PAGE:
Washington, D.C. Council Chairman Phil Mendelson postponed the final vote on a bill limiting the use of Airbnb, a homestay service, and other short-term lodging services in the District Oct. 16, after financial analysis revealed the high costs of enforcing the measures outlined in the policy. The vote is set to occur Nov. 13.
The proposed legislation, which the Council passed unanimously on its initial vote, restricts the practice of vacation rentals, prohibiting D.C. homeowners from renting out their primary residences for more than 90 days when absent. The bill also creates new licensing and reporting requirements and prohibits short-term rentals on second homes.
The bill seeks to minimize the commercialization of residential neighborhoods, Mendelson wrote in an email to The Hoya.
“The intent of this bill is to strike a balance in the demand for short-term rentals without commercializing residential neighborhoods,” Mendelson said. “What we’re trying to deal with are the adverse consequences of having transient guest traffic in our residential neighborhoods.”
Implementation of the bill would cost $104.1 million over the course of four years because of its limits on short-term rentals in residential zones, according to D.C. Chief Financial Officer Jeffrey De Witt’s fiscal impact statement. The proposed restrictions would eliminate 80 to 90 percent of short-term rentals, causing the city to lose out on expected tax revenue.
Short-term rentals in residential zones are already illegal, although rarely enforced, Mendelson said in an interview with WAMU. De Witt’s fiscal impact statement assumes that the passage of the bill would result in greater enforcement.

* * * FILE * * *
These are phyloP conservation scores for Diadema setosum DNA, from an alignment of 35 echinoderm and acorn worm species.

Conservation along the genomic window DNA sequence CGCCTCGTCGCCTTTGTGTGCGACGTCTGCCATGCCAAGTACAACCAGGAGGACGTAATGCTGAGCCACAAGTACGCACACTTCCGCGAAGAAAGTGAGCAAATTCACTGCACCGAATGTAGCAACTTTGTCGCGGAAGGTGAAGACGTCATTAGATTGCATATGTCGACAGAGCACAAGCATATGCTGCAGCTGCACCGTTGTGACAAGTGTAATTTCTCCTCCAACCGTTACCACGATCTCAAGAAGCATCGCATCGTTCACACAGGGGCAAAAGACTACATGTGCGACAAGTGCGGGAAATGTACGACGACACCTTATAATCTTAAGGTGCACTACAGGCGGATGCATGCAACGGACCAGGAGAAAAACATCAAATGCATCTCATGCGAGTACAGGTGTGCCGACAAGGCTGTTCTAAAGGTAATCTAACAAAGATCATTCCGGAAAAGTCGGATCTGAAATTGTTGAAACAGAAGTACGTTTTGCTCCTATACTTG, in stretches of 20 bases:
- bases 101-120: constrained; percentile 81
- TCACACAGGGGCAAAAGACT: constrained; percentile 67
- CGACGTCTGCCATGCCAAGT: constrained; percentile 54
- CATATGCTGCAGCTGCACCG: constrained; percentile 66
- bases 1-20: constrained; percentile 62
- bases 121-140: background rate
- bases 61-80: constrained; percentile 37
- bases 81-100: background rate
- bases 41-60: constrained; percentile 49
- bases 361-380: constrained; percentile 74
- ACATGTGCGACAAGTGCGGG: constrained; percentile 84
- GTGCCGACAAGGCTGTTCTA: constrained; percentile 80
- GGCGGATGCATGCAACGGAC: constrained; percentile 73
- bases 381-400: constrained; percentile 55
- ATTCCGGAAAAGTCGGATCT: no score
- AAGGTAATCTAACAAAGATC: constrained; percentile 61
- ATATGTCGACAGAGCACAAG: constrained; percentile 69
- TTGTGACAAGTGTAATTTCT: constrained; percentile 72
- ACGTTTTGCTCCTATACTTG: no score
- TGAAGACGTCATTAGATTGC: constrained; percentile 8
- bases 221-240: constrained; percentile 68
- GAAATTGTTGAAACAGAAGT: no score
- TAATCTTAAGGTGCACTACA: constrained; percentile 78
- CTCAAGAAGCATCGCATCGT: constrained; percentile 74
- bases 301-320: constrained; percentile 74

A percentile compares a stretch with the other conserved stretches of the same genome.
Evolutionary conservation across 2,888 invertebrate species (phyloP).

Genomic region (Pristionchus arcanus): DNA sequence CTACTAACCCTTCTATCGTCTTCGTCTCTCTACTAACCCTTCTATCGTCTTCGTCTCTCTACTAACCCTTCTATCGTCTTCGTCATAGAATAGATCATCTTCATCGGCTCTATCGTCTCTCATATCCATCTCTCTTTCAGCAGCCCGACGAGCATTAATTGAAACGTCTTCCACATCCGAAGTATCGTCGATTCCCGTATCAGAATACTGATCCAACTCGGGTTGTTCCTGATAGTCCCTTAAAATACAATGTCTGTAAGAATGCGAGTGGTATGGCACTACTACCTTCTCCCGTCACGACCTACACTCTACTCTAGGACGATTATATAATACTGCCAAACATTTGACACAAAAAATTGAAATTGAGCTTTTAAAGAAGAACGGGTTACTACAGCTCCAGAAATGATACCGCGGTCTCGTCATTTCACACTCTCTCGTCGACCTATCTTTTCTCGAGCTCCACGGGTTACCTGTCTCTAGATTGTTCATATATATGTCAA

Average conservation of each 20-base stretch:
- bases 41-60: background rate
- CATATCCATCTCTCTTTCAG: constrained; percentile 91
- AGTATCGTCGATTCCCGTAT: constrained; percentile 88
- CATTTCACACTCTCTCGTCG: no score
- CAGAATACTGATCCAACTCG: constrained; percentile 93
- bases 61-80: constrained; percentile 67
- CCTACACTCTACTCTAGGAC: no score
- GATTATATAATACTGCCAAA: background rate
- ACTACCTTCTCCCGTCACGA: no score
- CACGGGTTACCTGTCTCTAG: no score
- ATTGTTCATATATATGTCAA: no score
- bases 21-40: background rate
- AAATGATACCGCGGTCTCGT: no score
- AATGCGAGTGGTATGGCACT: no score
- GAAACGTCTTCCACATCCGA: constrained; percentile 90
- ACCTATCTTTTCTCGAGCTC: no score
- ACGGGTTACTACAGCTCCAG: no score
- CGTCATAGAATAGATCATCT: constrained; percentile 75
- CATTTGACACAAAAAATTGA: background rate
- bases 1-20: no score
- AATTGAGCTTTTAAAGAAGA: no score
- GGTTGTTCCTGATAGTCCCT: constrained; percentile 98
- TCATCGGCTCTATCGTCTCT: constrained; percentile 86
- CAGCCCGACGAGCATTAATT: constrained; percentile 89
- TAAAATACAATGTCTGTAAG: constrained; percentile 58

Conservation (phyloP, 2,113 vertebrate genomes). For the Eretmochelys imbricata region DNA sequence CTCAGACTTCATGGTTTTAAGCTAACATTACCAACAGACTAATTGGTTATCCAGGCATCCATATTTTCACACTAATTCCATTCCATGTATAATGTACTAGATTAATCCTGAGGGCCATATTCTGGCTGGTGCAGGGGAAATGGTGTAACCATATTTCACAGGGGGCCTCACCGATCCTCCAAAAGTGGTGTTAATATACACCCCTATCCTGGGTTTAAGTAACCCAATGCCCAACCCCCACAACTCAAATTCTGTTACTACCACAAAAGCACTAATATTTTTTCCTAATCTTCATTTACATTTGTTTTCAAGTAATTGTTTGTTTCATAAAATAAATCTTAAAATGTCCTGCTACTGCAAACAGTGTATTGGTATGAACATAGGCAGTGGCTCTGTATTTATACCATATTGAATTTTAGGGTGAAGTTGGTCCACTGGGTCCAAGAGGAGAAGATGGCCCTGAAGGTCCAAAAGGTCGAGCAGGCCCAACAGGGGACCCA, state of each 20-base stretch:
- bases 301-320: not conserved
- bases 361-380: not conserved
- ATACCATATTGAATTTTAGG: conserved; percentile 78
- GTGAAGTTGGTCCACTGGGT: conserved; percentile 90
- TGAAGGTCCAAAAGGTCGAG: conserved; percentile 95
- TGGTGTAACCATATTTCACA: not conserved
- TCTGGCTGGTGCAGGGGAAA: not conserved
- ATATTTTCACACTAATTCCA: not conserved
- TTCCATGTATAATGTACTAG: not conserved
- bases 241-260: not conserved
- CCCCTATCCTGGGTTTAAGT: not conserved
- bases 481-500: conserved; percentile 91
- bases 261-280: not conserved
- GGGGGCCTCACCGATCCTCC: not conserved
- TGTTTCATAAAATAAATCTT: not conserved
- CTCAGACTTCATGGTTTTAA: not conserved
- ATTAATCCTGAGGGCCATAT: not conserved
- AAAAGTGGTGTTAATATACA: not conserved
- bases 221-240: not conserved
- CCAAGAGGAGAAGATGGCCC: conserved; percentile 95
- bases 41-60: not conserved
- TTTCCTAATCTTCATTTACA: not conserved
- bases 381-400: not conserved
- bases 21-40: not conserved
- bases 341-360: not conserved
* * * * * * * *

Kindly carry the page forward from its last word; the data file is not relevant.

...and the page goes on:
Airbnb has lobbied against the bill, which would be implemented in October 2019, and has said that if it is approved, it will consider a ballot measure countering the policy in 2020, according to WAMU.
If passed, the bill will hurt the District’s budget and negatively affect D.C. homeowners, Airbnb Head of Public Affairs Christopher Nulty wrote in an email to The Hoya.
“We were disappointed to see Chairman Mendelson try to deceive his own Council and ram an amendment through that would sacrifice the city’s budget surplus to fund a $104 million hole created by these hotel-backed regulations,” Nulty said. “The negative fiscal impacts of this proposal — for taxpayers, families who share their homes, and neighborhood businesses — are real and so we are glad cooler minds prevailed and this vote was delayed.”
Mayor Muriel Bowser (D) supports the use of home-sharing services like Airbnb because of the economic benefits the short-term rental industry brings for D.C. residents, Press Secretary LaToya Foster wrote in an email to The Hoya.
“D.C. residents use Airbnb to supplement their income, and visitors use it to check out our local neighborhoods,” Foster said. “The sharing economy is here to stay, and we want Washingtonians to have every opportunity to benefit from these industries. The Mayor wants to ensure that any regulations put in place are about building a more equitable and inclusive D.C. — not about locking Washingtonians out of emerging and profitable markets.”
Mendelson plans to change existing restrictions to encourage many of the short-term rentals which are currently prohibited, he said in an interview with WAMU.
“It’s my intent to ask the Zoning Commission to revisit its regulations so that the bulk of the short-term rentals, that is the ones that are in residential neighborhoods currently prohibited by zoning, would be permitted,” Mendelson said to WAMU.